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SAA2007: Content Aggregation, Shareable Metadata and Access (Session 607)

Photo taken by Andrea Mercado: Card Catalog, Digital Catalog [1]Focusing on the challenges of sharing metadata to support content aggregation and access, SAA2007 Session 607’s official title was The Dynamics in the Aggregate: Shareable Metadata and Next-Generation Access Systems [2]. Bill Landis [3], the Head of Arrangement, Description, & Metadata Coordinator at Yale University Library’s Manuscripts and Archives [4] division, began the session by stressing that while it is hard to predict the future it seems obvious that there will be an increase in the aggregation of content. Google is one type of aggregator. Many institutions are using the standards of the Open Archives Initiative [5] (OAI) to both publish and to harvest data. This session considered shareable metadata and how it can support or hinder content aggregation and access. A pointer was give to the Best Practices for OAI Data Provider Implementations and Shareable Metadata [6] joint initiative of the Digital Library Federation [7] and the National Science Digital Library [8].

Introduction to Shareable Metadata and Interoperability

The first speaker, Sarah Shreeves [9], started the panel off with her presentation titled The Dynamics of Sharing: Introduction to Shareable Metadata and Interoperability [10] (follow the link to view the full set of slides). Sarah is not an archivist, but she has extensive experience with metadata aggregation.

She began with the assumption that “we” (libraries/archives/museums/cultural organizations) cannot afford to think about our collections only in the context of our local community. There is no way to know where your metadata is going to end up – either grouped with other things or pulled out of your collection into single atomized items.

Why share content? It benefits our users, supports one-stop searching, brings together distributed collections and supports mashups [11] . Sharing helps us and increases our exposure. We have to do this – we cannot assume that our users will come in through the front door. Lorcan Dempsey [12] uses the phrase In The Flow [13] to mean how to get your content “out” into the world where users will find it.

Keys to Shareability or Interoperability:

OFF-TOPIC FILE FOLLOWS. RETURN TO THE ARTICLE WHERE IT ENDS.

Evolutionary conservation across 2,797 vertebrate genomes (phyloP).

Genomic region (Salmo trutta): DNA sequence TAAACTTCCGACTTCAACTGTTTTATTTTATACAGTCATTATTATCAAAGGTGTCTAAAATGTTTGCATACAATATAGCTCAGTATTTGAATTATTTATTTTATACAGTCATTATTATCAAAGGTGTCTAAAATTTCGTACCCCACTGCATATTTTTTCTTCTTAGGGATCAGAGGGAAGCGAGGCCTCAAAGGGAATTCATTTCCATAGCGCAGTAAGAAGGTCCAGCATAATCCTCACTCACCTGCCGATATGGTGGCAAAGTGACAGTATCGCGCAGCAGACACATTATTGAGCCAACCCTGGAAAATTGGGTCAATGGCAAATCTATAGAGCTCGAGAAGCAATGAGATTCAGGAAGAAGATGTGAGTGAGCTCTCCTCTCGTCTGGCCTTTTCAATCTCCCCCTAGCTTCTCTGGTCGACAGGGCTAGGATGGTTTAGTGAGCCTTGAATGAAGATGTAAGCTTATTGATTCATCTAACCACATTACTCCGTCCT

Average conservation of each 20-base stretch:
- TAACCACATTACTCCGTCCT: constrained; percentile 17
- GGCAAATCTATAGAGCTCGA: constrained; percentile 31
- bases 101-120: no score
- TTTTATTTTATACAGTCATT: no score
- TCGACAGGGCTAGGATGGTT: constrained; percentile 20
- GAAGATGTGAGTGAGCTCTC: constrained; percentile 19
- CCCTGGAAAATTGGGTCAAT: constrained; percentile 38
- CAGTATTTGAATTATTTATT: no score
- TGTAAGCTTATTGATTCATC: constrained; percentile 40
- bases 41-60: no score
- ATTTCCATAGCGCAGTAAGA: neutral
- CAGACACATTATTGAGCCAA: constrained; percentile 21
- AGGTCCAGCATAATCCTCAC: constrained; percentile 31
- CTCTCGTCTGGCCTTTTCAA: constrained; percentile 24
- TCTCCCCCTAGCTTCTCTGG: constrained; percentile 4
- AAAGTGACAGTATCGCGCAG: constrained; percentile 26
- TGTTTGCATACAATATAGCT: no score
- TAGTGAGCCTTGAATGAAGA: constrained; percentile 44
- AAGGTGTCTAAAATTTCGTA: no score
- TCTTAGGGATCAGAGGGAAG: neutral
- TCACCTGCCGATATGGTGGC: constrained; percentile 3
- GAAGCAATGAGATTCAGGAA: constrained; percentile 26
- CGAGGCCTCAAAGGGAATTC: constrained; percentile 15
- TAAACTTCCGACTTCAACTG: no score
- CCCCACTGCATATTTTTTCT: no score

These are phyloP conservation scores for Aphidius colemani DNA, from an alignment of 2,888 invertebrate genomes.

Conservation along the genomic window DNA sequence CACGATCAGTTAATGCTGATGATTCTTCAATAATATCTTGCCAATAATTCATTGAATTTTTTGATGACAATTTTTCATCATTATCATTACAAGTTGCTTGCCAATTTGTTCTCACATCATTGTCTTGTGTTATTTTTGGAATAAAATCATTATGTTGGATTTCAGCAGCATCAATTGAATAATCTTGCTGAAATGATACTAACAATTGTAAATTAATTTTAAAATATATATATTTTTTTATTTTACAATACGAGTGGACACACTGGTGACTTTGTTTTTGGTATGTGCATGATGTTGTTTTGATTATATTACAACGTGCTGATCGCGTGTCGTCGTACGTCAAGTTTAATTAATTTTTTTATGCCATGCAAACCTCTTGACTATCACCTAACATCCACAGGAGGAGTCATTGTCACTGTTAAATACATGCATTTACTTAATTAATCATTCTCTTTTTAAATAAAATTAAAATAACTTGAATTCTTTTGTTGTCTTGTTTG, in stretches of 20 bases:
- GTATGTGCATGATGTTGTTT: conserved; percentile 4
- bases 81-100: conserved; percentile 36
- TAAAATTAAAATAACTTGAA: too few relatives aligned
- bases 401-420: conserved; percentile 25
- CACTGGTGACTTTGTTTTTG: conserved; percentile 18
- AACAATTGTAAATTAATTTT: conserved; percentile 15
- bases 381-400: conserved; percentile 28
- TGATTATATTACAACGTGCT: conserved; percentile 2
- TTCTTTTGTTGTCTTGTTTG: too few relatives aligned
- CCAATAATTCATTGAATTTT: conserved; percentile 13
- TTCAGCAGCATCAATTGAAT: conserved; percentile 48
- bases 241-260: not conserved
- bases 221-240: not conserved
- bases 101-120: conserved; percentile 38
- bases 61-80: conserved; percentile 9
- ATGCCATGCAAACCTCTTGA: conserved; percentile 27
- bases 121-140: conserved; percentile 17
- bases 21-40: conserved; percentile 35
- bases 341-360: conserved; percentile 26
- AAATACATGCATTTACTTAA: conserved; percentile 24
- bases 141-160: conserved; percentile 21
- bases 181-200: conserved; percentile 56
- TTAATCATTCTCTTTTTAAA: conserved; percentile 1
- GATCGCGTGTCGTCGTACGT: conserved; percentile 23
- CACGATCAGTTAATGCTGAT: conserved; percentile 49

There are two main ways to share metadata. The first is known as federated search [17]. In this model a user searches from a single central location. That query is sent to distributed database and the answers are sent back for the central query source to assemble the results. Z39.50 [14] and Search/Retrieval via URL ( SRU [18]) are examples of technology used to perform federated searches.

The second way of sharing metadata is known as the metadata aggregation model. In this scenario, metadata is pulled from many places into a single location. This is what search engines, union catalogs [19], OAI PMH [15], RSS [16] and Atom [20] do. It provides an opportunity to massage and normalize the data. Once users find what they are looking for – they are often redirected to the original source of the item.

A major challenge of the metadata aggregation model is “the ability to perform a search over diverse sets of metadata records and obtain meaningful results” Priscilla Caplan (in Metadata Fundamentals for All Librarians [21]). This is hard because we are not used to what metadata looks like outside our local context. Sarah then showed lots of different examples so the audience could see how different the metadata is.

Metadata is not monolithic. It can be a view projected from a single information object. It is possible to create multiple views appropriate for different uses. Each view will affect the granularity of description, choice of vocabularies, and choice of formats.

You can customize the format of your metadata depending on the context of how the metadata will be consumed. This might sound scary, hard and overwhelming – but Sarah is confident that we can do this in smart ways. She believes that we should be able to lobby for the features we need to support different views.

Sarah’s list of attributes of ‘shareable metadata’:

There are some safe assumptions you can make. Users often get to your data through shared records – not through your front door. Users either don’t know about your collection or won’t remember. Shared records can lead users to local environments where the full context is available. Users are often entering through deep links that may bypass the introductory information that provides the larger context for a collection.

Implementing Shareable Metadata Practices

Jenn Riley [22], of the Inquiring Librarian Blog [23], gave the 2nd presentation: Implementing Shareable Metadata Practices in a Diverse University Environment [24]. Jenn has a grand vision of what we are trying to achieve with all these efforts to share metadata. We needs lots of different ways to discover the data.. lots of environments.